Given what has been explained above, regarding mankind's right to life in the eyes of Islam, we conclude that: Islam's mentality pays attention to right to life comprehensive aimed at achieving perfection and transcendental life materially and spiritually.

Attention to right to life in Islamic school of thought is based on realism, far from irrational excessive and under-spending behavior, seen in the Western system's propaganda. when we try to compare the Islamic Human Rights (over 1400 years old) with the Western Human Rights (200 years old), we notice that Islam's mentality toward the Human Rights (including mankind's right to life) and also the compiled executive plans in the Islamic sources for its materialization has caused Islam to last for eternity during the history. On the contrary, the western the Human Rights has failed to prove beneficial in this regard.

Below we briefly point to such comparative study:

Islamic Human Rights system regards the right to life a gift from God. It sees life's value based on human's lofty dignity and decency (degree). In the eyes of divine schools of thought, whereas the western Human Rights system depreciates the right to life from the humanistic approach, while regarding it as low as a mere natural right for mankind. Consequently, in the Western legal system right to life as an "absolute" right is unlimited, whereas in the Islamic legal system the continuity and survival of this right depends on conditions determined by Islam.

The Interpretation of right to life by the Western legal system is material, without consideration for the spiritual aspect of man's existence, whereas the Islamic legal system is based on all the aspects of human existence (both material and spiritual). Actually the human spiritual life is attached more significance in the eyes of Islam to such an extent that (in case of a conflict) it has priority over the material one.

In the international Human Rights Documents, human's life is defined merely as a "natural right", whereas man's life in Islamic legal system is identified as both a "right" and a "duty". In the eyes of Islam not only a man has no right to terminate his life and is responsible for safeguarding it but also he must (feel responsibility to) protect other people's lives (be it threatened by natural disasters or causes or subject to a third party's intrusion, etc). He must rise up to resist and reject the threat and the intrusion. If he turns a blind eye to it he is a sinner.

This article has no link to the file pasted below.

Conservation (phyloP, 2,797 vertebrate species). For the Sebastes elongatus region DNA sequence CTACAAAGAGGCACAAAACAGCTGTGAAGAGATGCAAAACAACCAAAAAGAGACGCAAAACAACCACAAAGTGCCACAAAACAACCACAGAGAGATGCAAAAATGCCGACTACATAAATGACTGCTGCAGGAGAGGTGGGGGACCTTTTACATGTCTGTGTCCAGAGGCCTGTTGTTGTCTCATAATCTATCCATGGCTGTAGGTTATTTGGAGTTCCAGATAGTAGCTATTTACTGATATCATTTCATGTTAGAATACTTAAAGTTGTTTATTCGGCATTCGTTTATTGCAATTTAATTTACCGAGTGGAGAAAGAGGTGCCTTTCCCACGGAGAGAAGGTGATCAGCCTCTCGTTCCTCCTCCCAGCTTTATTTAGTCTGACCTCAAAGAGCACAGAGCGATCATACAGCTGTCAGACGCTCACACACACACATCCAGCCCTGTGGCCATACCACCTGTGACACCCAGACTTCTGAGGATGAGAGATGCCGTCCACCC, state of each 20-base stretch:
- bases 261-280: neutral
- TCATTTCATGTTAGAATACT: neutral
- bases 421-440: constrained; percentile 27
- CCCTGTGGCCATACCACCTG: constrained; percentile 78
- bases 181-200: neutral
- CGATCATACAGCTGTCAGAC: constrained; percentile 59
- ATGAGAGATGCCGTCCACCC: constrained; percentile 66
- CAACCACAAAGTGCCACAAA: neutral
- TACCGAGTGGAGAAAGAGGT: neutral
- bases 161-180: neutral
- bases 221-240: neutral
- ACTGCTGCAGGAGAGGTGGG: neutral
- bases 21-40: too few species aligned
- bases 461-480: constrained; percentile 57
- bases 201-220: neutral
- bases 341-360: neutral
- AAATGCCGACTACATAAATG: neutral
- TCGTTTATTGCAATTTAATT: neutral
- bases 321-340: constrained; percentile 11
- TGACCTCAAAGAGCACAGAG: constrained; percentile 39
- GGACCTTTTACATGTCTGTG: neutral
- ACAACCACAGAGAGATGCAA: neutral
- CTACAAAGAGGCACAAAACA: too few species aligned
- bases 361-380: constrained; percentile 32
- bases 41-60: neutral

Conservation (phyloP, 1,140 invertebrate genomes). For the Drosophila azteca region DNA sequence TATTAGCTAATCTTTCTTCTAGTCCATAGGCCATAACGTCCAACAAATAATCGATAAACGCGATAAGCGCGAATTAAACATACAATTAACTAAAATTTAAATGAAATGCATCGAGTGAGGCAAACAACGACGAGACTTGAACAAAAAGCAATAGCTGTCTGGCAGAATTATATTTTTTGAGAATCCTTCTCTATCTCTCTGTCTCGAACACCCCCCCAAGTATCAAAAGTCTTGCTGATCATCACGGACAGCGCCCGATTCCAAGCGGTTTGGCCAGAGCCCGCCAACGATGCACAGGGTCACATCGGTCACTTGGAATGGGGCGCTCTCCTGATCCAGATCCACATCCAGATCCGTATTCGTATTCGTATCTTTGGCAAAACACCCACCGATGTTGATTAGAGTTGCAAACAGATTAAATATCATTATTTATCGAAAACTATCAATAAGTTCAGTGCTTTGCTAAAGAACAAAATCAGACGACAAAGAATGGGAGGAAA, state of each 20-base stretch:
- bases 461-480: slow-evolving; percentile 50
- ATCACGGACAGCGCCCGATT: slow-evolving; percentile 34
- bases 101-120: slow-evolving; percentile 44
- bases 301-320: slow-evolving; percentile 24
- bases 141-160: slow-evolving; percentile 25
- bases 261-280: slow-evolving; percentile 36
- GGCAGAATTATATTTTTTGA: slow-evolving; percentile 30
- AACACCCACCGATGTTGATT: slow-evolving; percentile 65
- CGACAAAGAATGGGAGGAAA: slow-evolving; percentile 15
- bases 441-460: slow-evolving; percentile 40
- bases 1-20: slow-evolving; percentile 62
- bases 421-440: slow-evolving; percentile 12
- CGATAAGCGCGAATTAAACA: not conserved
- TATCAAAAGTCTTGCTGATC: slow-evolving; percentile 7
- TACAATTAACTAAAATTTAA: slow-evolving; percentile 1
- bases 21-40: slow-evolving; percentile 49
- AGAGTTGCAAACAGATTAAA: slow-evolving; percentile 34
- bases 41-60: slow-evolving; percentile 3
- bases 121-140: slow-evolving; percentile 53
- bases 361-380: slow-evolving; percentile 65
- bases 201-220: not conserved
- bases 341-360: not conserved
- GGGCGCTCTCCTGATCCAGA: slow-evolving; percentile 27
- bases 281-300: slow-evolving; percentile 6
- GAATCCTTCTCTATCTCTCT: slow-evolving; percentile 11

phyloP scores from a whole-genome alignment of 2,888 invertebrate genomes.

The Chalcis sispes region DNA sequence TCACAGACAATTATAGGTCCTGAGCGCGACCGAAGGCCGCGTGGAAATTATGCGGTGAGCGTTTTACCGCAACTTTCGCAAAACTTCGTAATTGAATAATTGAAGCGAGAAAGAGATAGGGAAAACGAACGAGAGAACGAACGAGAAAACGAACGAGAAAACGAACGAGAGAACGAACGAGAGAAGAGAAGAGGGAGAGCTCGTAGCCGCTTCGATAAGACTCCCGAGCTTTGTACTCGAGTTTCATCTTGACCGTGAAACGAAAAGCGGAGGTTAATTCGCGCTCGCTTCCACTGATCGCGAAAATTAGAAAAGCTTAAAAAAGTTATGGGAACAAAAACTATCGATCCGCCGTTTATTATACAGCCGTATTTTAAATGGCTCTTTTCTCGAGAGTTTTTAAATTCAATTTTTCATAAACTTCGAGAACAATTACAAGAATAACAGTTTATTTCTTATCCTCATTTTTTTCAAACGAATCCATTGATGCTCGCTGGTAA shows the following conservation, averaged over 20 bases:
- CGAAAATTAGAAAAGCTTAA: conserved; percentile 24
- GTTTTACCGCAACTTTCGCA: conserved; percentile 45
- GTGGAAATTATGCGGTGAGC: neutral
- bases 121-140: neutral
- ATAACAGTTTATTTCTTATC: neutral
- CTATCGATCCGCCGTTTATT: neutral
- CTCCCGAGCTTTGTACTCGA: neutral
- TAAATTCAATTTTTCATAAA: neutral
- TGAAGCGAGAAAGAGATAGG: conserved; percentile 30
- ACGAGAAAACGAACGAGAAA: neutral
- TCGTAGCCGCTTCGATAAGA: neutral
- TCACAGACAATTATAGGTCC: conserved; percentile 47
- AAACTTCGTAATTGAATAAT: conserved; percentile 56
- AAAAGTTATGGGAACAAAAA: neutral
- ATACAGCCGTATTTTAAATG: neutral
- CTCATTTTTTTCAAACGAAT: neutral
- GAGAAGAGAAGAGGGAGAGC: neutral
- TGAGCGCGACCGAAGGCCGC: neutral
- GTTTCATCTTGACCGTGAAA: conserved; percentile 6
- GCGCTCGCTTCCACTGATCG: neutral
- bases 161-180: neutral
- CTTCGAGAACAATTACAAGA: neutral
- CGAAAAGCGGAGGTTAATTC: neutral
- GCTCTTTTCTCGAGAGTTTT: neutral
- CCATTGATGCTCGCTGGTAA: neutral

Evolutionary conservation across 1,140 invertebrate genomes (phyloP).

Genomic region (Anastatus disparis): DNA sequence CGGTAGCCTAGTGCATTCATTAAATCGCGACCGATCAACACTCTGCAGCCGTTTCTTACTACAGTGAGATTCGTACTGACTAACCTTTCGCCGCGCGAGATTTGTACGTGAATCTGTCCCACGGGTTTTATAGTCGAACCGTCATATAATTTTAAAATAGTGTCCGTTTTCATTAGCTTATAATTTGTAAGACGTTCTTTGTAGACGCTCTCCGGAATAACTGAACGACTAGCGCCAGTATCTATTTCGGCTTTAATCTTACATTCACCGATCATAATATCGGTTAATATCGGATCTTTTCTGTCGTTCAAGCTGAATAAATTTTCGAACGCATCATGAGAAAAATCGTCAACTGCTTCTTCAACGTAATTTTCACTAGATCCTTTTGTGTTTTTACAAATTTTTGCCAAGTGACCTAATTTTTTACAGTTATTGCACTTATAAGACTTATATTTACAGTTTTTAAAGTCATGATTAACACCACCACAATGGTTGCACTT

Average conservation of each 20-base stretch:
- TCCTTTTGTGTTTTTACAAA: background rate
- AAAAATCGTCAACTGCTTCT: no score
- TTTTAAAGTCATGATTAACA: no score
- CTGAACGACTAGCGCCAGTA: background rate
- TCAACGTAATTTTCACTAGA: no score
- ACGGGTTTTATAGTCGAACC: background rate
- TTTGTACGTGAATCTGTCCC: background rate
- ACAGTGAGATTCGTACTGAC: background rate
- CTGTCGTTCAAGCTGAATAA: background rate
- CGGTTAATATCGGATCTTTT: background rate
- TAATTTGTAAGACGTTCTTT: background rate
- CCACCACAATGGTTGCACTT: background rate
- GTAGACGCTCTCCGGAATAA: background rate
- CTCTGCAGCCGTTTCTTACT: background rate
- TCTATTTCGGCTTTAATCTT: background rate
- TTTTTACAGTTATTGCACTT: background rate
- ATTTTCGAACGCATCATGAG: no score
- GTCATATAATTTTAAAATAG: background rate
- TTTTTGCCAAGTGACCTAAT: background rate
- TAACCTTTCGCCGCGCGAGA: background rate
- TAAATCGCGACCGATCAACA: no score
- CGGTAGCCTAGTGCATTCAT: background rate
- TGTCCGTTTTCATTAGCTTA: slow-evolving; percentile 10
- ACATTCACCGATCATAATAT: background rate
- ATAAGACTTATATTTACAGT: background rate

Prohibition decree against abortion (except in urgent cases such as mother's life being at stake or emergencies determined by the Islamic Law): One of the privileges of the Islamic laws in regard to "comprehensive identification" of right to life for humans is paying attention to human dignity even prior to his birth, whereas in the Western Human Rights Declaration and documents, disregarding the sanctity of an embryo, abortion is not forbidden. In most western nations, deprivation of humans of their lives at the stage before birth (abortion) is permitted and hence lawful. Sometimes it is even encouraged.

In the Islamic Human Rights system, because of human dignity, provision of an appropriate and favorable life for a person is part of his right to life and is respected.1

Strategies have been foreseen aimed at its materialization, such as financial sources and duties, inclusive of zakaat, khums, kaffarat and normal or general donations. But in the Western approach and its Human Rights system, only "human welfare" has been mentioned along with a very few other points. There is no mention of or consideration for human dignity.2

The Islamic school of thought takes care of special classes in the society including senior citizens (the elderly), women, children, the sick and the wounded (or disabled) in armed clashes. Also special attention is paid to prisoners of war (POW's), banning mutilation of killed soldiers, how to treat POW's and their families. All such things are indicative of the magnitude and magnificence of Islam, and how Islam looks at Human Rights. Whereas the Declaration of the Human Rights fails to adequately cover the above rights.

  • 1. The Islamic Human Rights, Article 2.
  • 2. The Declaration of Human Rights, Article 25.